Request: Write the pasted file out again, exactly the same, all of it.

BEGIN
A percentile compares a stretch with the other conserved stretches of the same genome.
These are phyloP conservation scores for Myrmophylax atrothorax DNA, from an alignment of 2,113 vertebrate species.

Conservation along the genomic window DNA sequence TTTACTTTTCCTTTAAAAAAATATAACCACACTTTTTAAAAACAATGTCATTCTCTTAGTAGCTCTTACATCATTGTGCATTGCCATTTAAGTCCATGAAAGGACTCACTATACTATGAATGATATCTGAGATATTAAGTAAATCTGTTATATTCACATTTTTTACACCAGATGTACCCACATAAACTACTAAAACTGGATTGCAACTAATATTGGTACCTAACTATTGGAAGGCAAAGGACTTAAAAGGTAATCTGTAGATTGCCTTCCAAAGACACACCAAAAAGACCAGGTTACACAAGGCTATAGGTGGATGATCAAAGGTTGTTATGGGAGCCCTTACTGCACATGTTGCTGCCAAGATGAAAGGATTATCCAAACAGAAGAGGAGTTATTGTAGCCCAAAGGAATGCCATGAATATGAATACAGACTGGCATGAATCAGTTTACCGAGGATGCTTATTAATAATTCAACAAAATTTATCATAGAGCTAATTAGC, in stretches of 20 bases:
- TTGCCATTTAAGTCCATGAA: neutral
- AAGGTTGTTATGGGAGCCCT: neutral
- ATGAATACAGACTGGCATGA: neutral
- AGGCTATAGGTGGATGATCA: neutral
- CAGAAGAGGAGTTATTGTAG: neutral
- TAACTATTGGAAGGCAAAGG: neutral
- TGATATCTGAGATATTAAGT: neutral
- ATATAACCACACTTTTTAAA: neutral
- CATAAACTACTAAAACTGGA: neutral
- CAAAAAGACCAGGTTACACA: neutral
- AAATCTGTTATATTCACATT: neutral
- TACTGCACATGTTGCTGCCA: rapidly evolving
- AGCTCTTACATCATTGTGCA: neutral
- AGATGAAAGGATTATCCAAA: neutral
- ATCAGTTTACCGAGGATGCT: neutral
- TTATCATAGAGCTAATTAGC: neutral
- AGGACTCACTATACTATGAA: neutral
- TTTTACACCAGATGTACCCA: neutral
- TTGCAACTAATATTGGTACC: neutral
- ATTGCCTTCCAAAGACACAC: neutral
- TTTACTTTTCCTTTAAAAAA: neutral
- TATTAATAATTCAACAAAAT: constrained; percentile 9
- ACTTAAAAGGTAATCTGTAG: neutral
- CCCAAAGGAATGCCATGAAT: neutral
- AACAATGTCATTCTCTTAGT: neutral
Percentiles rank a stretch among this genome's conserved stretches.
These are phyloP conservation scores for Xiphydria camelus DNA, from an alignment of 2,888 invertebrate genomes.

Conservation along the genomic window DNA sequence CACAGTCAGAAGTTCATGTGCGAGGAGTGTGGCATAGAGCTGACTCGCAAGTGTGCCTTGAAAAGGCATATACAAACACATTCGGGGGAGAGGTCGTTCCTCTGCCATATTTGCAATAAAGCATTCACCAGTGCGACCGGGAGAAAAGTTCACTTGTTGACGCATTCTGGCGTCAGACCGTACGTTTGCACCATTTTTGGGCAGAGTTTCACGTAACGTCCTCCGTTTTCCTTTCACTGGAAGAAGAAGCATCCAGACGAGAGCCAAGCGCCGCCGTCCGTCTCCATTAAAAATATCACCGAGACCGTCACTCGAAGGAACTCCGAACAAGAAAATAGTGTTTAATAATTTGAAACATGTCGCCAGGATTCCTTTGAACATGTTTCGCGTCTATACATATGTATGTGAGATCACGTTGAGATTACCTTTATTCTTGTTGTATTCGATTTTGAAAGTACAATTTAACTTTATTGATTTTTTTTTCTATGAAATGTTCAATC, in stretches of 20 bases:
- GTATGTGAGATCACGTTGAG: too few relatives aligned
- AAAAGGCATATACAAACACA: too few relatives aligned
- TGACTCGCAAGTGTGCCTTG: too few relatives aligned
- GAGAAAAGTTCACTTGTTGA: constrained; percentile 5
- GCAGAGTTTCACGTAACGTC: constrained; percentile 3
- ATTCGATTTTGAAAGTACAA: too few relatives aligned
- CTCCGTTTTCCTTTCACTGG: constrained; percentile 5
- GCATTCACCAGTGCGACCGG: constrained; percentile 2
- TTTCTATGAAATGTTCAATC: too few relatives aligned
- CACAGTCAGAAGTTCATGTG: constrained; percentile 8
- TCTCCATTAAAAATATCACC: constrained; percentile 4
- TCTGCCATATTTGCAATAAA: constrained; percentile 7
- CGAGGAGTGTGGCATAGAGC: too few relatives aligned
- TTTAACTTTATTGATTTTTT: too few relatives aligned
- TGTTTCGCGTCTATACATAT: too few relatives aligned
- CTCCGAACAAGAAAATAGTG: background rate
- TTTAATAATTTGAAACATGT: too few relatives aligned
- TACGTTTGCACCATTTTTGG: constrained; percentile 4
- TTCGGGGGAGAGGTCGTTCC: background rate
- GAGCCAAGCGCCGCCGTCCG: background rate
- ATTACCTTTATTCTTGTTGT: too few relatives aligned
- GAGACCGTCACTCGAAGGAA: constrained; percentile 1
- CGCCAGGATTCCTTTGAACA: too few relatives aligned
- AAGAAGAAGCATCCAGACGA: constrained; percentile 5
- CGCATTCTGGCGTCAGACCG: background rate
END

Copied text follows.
A percentile compares a stretch with the other conserved stretches of the same genome.
These are phyloP conservation scores for Myrmophylax atrothorax DNA, from an alignment of 2,113 vertebrate species.

Conservation along the genomic window DNA sequence TTTACTTTTCCTTTAAAAAAATATAACCACACTTTTTAAAAACAATGTCATTCTCTTAGTAGCTCTTACATCATTGTGCATTGCCATTTAAGTCCATGAAAGGACTCACTATACTATGAATGATATCTGAGATATTAAGTAAATCTGTTATATTCACATTTTTTACACCAGATGTACCCACATAAACTACTAAAACTGGATTGCAACTAATATTGGTACCTAACTATTGGAAGGCAAAGGACTTAAAAGGTAATCTGTAGATTGCCTTCCAAAGACACACCAAAAAGACCAGGTTACACAAGGCTATAGGTGGATGATCAAAGGTTGTTATGGGAGCCCTTACTGCACATGTTGCTGCCAAGATGAAAGGATTATCCAAACAGAAGAGGAGTTATTGTAGCCCAAAGGAATGCCATGAATATGAATACAGACTGGCATGAATCAGTTTACCGAGGATGCTTATTAATAATTCAACAAAATTTATCATAGAGCTAATTAGC, in stretches of 20 bases:
- TTGCCATTTAAGTCCATGAA: neutral
- AAGGTTGTTATGGGAGCCCT: neutral
- ATGAATACAGACTGGCATGA: neutral
- AGGCTATAGGTGGATGATCA: neutral
- CAGAAGAGGAGTTATTGTAG: neutral
- TAACTATTGGAAGGCAAAGG: neutral
- TGATATCTGAGATATTAAGT: neutral
- ATATAACCACACTTTTTAAA: neutral
- CATAAACTACTAAAACTGGA: neutral
- CAAAAAGACCAGGTTACACA: neutral
- AAATCTGTTATATTCACATT: neutral
- TACTGCACATGTTGCTGCCA: rapidly evolving
- AGCTCTTACATCATTGTGCA: neutral
- AGATGAAAGGATTATCCAAA: neutral
- ATCAGTTTACCGAGGATGCT: neutral
- TTATCATAGAGCTAATTAGC: neutral
- AGGACTCACTATACTATGAA: neutral
- TTTTACACCAGATGTACCCA: neutral
- TTGCAACTAATATTGGTACC: neutral
- ATTGCCTTCCAAAGACACAC: neutral
- TTTACTTTTCCTTTAAAAAA: neutral
- TATTAATAATTCAACAAAAT: constrained; percentile 9
- ACTTAAAAGGTAATCTGTAG: neutral
- CCCAAAGGAATGCCATGAAT: neutral
- AACAATGTCATTCTCTTAGT: neutral
Percentiles rank a stretch among this genome's conserved stretches.
These are phyloP conservation scores for Xiphydria camelus DNA, from an alignment of 2,888 invertebrate genomes.

Conservation along the genomic window DNA sequence CACAGTCAGAAGTTCATGTGCGAGGAGTGTGGCATAGAGCTGACTCGCAAGTGTGCCTTGAAAAGGCATATACAAACACATTCGGGGGAGAGGTCGTTCCTCTGCCATATTTGCAATAAAGCATTCACCAGTGCGACCGGGAGAAAAGTTCACTTGTTGACGCATTCTGGCGTCAGACCGTACGTTTGCACCATTTTTGGGCAGAGTTTCACGTAACGTCCTCCGTTTTCCTTTCACTGGAAGAAGAAGCATCCAGACGAGAGCCAAGCGCCGCCGTCCGTCTCCATTAAAAATATCACCGAGACCGTCACTCGAAGGAACTCCGAACAAGAAAATAGTGTTTAATAATTTGAAACATGTCGCCAGGATTCCTTTGAACATGTTTCGCGTCTATACATATGTATGTGAGATCACGTTGAGATTACCTTTATTCTTGTTGTATTCGATTTTGAAAGTACAATTTAACTTTATTGATTTTTTTTTCTATGAAATGTTCAATC, in stretches of 20 bases:
- GTATGTGAGATCACGTTGAG: too few relatives aligned
- AAAAGGCATATACAAACACA: too few relatives aligned
- TGACTCGCAAGTGTGCCTTG: too few relatives aligned
- GAGAAAAGTTCACTTGTTGA: constrained; percentile 5
- GCAGAGTTTCACGTAACGTC: constrained; percentile 3
- ATTCGATTTTGAAAGTACAA: too few relatives aligned
- CTCCGTTTTCCTTTCACTGG: constrained; percentile 5
- GCATTCACCAGTGCGACCGG: constrained; percentile 2
- TTTCTATGAAATGTTCAATC: too few relatives aligned
- CACAGTCAGAAGTTCATGTG: constrained; percentile 8
- TCTCCATTAAAAATATCACC: constrained; percentile 4
- TCTGCCATATTTGCAATAAA: constrained; percentile 7
- CGAGGAGTGTGGCATAGAGC: too few relatives aligned
- TTTAACTTTATTGATTTTTT: too few relatives aligned
- TGTTTCGCGTCTATACATAT: too few relatives aligned
- CTCCGAACAAGAAAATAGTG: background rate
- TTTAATAATTTGAAACATGT: too few relatives aligned
- TACGTTTGCACCATTTTTGG: constrained; percentile 4
- TTCGGGGGAGAGGTCGTTCC: background rate
- GAGCCAAGCGCCGCCGTCCG: background rate
- ATTACCTTTATTCTTGTTGT: too few relatives aligned
- GAGACCGTCACTCGAAGGAA: constrained; percentile 1
- CGCCAGGATTCCTTTGAACA: too few relatives aligned
- AAGAAGAAGCATCCAGACGA: constrained; percentile 5
- CGCATTCTGGCGTCAGACCG: background rate